Playground bullies

Every school playground has a bully. We all remember one from childhood. Uncle Thabani reminisces on the bullies of his school days in Kwekwe.

children playing Image source: Sedat Suna/AFP
children playing
Image source: Sedat Suna/AFP

The two most violent people I have ever seen were eight years old when I met them; Adolph and Garikai. Thankfully, the Lord has been kind enough not to allow our paths to cross again.

The year was 1978, the place Ruvimbo Primary School, in Kwekwe. Even though many moons have passed since then, I have not forgotten the unadulterated violence that I saw the two boys inflict upon their fellow pupils.

Terrible trio


Initially, the two were part of a trio of terrors that wreaked havoc amongst pupils and teachers alike. The third member was a light skinned boy called Obert, who wore a deceptive and perpetual smile on his face which remained even as he was engaged in the most horrific acts of violence. He was not smiling though when his two cohorts turned on him and gave him the most savage beating that I ever witnessed on a school playground, or anywhere else for that matter. Adolph and Garikai emerged from that particular fracas as the undisputed kings of the playground with the humiliated Obert being relegated to victimhood status like the rest of us.

In the firing line

My own physical encounter with the two young thugs came out of an incident that would have ordinarily not amounted to much had it not involved Garikai. Mrs Maminimini, our teacher, wrote the phrase ‘a nurse’ on the board and asked Garikai to read it. Not being the brightest light bulb on the ceiling, Garikai struggled. After what seemed like a mini eternity, Garikai blurted out something that sounded like ‘eneresi.’ I then committed two serious offenses in Adolph and Garikai’s books. First, I laughed at Garikai’s efforts. Then I raised my hand and read out the two words correctly.

It did not take me long to discover the seriousness of my misconduct. As soon as the bell rang, the two young thugs rushed to me and frog marched me out of the classroom. They took me out of the school premises and led me to a spot a short distance from the school gate. Then the interrogation began. They wanted to know just who I thought I was and why I had humiliated them. (Apparently an offense against one was also an offense against the other.) As the interrogation went on, a small crowd began to gather. I tried everything to avoid the inevitable beating. First I cried, and when that didn’t work I apologized profusely. That didn’t work either, so I sort of alluded to the fact that my father was a cop. That seemed to infuriate them further. I then realized that nothing was going to save me from a thorough beating from the two. I racked my brain in search of a way out of my predicament.

A way out

Adolph unwittingly presented it to me on a silver platter. He poked me with a finger on the bridge of my nose and, immediately, I collapsed. I shut my eyes and pretended to have fainted. The two did not know what to do. They yelled, telling me to get up. I remained ‘unconscious.’ I then heard them address the onlookers who had come to see a beating, threatening anyone who dared embarrass them with a similar fate. My eyes remained firmly shut. From the conversations that took place, I gathered that Adolph and Garikai fled the scene. But still I kept my eyes closed. Someone suggested that some cold water be thrown on me to revive me. This was done and I was duly ‘revived.’ I was escorted home by sympathizers who were totally unaware of the ruse in which they were participating. I was immensely proud of my improvisation that had saved me from a sure beating. But Adolph and Garikai could not save themselves from the trouble they had coming. Following a report to the headmaster, the next day, they received a severe hiding. They never bothered me again.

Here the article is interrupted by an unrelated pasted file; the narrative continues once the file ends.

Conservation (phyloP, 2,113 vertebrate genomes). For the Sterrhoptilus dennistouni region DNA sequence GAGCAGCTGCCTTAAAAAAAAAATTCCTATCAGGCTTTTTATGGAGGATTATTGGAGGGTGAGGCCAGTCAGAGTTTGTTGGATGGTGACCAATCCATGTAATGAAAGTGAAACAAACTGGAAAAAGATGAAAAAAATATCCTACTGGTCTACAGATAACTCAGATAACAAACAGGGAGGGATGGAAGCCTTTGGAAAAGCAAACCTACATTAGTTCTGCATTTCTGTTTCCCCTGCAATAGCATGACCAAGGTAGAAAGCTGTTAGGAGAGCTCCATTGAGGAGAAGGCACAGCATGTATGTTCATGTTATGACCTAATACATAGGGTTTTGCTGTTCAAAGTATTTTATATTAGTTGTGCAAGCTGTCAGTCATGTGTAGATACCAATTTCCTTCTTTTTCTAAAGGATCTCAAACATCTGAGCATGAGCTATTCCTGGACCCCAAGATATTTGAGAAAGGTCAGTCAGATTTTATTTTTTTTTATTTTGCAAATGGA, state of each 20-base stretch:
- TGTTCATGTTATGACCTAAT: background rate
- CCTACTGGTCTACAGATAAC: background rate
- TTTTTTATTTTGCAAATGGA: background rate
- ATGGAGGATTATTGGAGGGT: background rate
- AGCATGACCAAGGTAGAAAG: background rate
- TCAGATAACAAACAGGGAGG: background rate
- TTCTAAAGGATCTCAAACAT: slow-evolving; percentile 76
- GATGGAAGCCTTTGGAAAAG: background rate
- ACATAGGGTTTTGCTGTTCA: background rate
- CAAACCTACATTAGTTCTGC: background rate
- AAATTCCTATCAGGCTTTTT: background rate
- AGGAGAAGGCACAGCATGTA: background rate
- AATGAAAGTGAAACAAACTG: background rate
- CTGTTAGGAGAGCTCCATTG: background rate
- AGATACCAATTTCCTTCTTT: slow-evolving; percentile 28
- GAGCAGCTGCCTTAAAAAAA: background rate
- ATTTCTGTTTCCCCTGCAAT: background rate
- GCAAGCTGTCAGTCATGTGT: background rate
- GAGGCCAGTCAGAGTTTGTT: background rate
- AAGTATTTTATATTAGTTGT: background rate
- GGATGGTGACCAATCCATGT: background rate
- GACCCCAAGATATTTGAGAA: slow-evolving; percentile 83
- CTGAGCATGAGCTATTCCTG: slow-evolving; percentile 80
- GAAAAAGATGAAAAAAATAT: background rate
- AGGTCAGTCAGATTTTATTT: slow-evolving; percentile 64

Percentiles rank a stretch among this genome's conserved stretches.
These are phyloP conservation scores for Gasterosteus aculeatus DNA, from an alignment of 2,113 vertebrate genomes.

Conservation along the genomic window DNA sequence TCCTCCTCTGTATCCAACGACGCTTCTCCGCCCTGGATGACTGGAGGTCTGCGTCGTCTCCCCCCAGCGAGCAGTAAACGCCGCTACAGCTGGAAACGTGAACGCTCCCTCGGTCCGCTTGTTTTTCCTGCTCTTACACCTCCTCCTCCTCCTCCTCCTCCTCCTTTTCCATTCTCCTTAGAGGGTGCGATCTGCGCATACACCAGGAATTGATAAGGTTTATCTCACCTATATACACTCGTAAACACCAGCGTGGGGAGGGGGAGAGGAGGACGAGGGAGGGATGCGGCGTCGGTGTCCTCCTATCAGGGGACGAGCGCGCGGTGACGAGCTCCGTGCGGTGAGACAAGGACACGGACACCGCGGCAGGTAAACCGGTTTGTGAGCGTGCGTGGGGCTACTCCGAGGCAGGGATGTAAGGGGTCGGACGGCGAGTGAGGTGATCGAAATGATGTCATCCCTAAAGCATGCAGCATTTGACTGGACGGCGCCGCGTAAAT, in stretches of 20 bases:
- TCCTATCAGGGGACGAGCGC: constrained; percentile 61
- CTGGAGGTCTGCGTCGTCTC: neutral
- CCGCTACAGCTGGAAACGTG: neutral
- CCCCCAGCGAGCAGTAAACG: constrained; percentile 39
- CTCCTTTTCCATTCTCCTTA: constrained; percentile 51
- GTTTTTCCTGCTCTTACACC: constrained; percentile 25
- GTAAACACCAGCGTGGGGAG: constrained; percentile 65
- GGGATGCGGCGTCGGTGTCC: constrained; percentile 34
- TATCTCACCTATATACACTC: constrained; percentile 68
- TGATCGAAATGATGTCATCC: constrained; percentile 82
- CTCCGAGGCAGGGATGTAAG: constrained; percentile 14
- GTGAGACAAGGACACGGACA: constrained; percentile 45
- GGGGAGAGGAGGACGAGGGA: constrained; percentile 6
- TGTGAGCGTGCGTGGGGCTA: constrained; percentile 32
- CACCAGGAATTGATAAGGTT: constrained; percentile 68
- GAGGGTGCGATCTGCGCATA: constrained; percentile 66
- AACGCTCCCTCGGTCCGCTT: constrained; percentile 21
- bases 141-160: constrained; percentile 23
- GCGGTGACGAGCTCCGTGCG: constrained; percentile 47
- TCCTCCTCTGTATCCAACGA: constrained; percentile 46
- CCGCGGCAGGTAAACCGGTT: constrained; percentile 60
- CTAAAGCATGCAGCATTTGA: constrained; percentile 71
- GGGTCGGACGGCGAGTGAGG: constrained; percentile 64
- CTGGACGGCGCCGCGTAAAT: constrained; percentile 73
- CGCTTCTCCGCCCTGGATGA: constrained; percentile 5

Reign of terror ends

Fight, fight, fight
Fight, fight, fight

Adolph and Garikai’s reign of terror ended abruptly one afternoon in February of 1979. Having run out of opponents, the two turned against each other. An argument over three round black sweets – inappropriately known back then as ‘nigger balls’– resulted in a vicious fight. The two hoodlums pummelled each other until they were both were a bloody mess – literally. Adolph sustained a deep gash above the right eye and Garikai bled profusely from the nose and mouth. In an act of such bravery as I have never been able since, I stepped in between the two and sopped the fight. They both cooperated and I became an instant hero. In the aftermath of their bloody duel, the two were changed children. They ceased being bullies and led quiet lives at school. It would appear that they had pulverised each other into decency.


Adolph and Garikai’s story taught me a valuable lesson. Given time and space, thugs eventually turn on each other. It is inevitable.


Uncle Thabani is a lawyer and a former prosecutor. His best moments are with his family, a good book and an Arsenal game.



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